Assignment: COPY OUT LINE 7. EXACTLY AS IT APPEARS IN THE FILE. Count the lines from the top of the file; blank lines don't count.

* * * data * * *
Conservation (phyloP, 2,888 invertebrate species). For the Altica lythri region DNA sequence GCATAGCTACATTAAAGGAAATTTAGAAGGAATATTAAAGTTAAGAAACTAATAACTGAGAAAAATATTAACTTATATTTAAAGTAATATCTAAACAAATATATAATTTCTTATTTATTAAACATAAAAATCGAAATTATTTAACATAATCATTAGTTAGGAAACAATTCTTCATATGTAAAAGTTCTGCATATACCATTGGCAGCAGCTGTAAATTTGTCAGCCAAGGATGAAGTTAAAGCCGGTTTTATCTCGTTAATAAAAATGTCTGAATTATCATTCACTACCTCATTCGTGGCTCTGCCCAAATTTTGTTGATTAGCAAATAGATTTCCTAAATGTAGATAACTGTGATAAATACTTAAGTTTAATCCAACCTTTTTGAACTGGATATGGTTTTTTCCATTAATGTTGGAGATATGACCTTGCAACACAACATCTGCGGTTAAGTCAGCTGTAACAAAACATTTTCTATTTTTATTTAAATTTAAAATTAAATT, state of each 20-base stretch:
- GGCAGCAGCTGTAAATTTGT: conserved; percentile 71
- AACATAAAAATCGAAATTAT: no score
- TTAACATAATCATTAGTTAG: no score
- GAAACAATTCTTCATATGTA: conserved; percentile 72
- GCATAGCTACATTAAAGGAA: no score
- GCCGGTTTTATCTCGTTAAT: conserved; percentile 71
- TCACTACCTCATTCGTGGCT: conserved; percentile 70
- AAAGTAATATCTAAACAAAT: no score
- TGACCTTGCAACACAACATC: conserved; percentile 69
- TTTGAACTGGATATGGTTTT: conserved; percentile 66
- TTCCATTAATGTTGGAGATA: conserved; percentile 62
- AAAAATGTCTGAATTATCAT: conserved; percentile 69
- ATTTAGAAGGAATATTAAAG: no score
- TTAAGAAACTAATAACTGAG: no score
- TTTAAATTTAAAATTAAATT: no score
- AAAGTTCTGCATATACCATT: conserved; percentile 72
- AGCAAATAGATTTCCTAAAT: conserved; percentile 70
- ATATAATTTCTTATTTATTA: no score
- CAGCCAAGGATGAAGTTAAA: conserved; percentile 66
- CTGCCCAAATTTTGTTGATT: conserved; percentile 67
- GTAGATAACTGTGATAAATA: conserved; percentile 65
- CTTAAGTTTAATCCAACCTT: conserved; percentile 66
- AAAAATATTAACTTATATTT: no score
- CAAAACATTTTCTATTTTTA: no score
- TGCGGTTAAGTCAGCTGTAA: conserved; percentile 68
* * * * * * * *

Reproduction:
- GCCGGTTTTATCTCGTTAAT: conserved; percentile 71